There is a cycle of appreciation between filmmakers and photographers both being artists of a rare craft that works with the simple idea of imagery. It is the coming together of technical and artistic attributes that show off the artistry of both these connected forms. Paul Joyce is a photographer who has achieved much success in photographing filmmakers, the still image man, captures the moving image man (or woman). He is a rare photographer who got his feet wet in an engaging and beguiling manner Capturing the Stars from behind and in front of the camera.
There are no extravagant poses, no eye-catching props and no facial contortions. Like the greatest works of art in any discipline, Paul’s portraits manage to capture the very life and soul of his subjects, expressing through this medium something ethereal and touching that can nevertheless be framed and mounted on a wall. The portrait is surely the greatest test of any artist and in this regard, Paul’s works can be considered canonical.
Paul Joyce reflects the difference between reputation and real-life of the celebrities he captures in his lens. The photographer has a painter in him who has iconic subject from the disciplines of music, theatre, photography other than films. Dennis Hopper in 1994, Sophia Loren in 1995, Martin Sheen in 1996, Robert Redford in 1994, the legendary director Billy Wilder and many other recognisable faces of 20th and 21st Century.
To celebrate Paul’s life and work, A Life Behind the Lens compiles Paul’s selective work in his remarkable career from 19th January to 21st April 2021.
Another putative celebutante, Harold Feinstein, known for unique work that is present in museums worldwide. His career in photography began in 1946 at the age of 15 and within four short years, his work became part of the permanent collection of the Museum of Modern Art (MoMA). Among his achievements, at 17 he became a prominent figure in the vanguard of the early New York City street photography scene. Feinstein had his first exhibition at the Whitney Museum of American Art in 1954.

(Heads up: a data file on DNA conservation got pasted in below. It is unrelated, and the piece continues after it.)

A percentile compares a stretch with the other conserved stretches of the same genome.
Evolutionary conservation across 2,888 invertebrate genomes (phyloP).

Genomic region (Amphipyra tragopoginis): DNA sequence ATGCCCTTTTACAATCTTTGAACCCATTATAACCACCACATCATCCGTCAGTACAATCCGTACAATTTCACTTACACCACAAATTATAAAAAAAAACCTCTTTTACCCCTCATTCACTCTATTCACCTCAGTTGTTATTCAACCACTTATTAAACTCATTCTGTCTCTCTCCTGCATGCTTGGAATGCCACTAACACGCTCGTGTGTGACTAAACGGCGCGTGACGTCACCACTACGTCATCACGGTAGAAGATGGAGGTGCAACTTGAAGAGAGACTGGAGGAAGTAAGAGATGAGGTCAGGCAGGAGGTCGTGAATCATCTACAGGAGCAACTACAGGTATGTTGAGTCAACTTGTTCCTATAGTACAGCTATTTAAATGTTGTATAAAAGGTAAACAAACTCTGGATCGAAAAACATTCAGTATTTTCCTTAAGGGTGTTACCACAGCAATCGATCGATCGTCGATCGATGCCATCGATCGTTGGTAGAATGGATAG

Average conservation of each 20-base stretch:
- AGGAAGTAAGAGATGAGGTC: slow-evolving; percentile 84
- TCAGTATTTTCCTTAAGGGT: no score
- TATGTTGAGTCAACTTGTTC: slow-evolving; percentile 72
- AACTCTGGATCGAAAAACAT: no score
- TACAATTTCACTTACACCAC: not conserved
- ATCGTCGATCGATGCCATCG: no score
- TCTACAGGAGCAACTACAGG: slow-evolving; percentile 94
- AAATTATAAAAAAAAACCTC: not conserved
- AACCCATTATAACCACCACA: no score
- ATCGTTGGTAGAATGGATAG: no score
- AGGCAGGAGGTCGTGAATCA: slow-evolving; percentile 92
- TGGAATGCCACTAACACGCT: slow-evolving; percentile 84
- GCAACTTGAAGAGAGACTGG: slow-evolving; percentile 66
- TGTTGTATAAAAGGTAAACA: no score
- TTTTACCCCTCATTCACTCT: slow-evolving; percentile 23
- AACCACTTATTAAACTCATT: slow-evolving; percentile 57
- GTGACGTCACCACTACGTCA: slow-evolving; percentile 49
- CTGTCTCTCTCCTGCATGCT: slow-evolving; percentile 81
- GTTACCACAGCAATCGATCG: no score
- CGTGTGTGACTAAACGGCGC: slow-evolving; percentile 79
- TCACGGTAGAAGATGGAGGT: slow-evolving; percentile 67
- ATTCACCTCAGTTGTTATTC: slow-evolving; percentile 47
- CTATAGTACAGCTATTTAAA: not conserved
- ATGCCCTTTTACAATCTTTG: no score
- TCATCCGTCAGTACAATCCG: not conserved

His Coney Island work has been much celebrated. He has a large collection of classic street photography, nudes, portraits and still life.In 2011 at the age of 80, he was given “The Living Legend Award” by the Griffin Museum of Photography. His rarest collections of coloured photographs are being exhibited in the Viewing Room #10 for the first time ever.
While celebrating these renowned names who have captured the stars through their lenses, let us not forget former Rolling Stones bassist Bill Wyman who claims -“I took photos long before I was a musician”.Wyman originally picked up photography as a means of illustrating his daily life, like a diary, to keep a record for his son. Later, he turned to photography to pass the time between gigs.
The musician turned photographer clicked his bandmates and famous friends back then and has now compiled some of these photos which contain snaps stretching from the Sixties into the late Eighties. The photography installation is available at Proud Galleries, London.
If you find Capturing the Stars interesting, do look into Creative Photography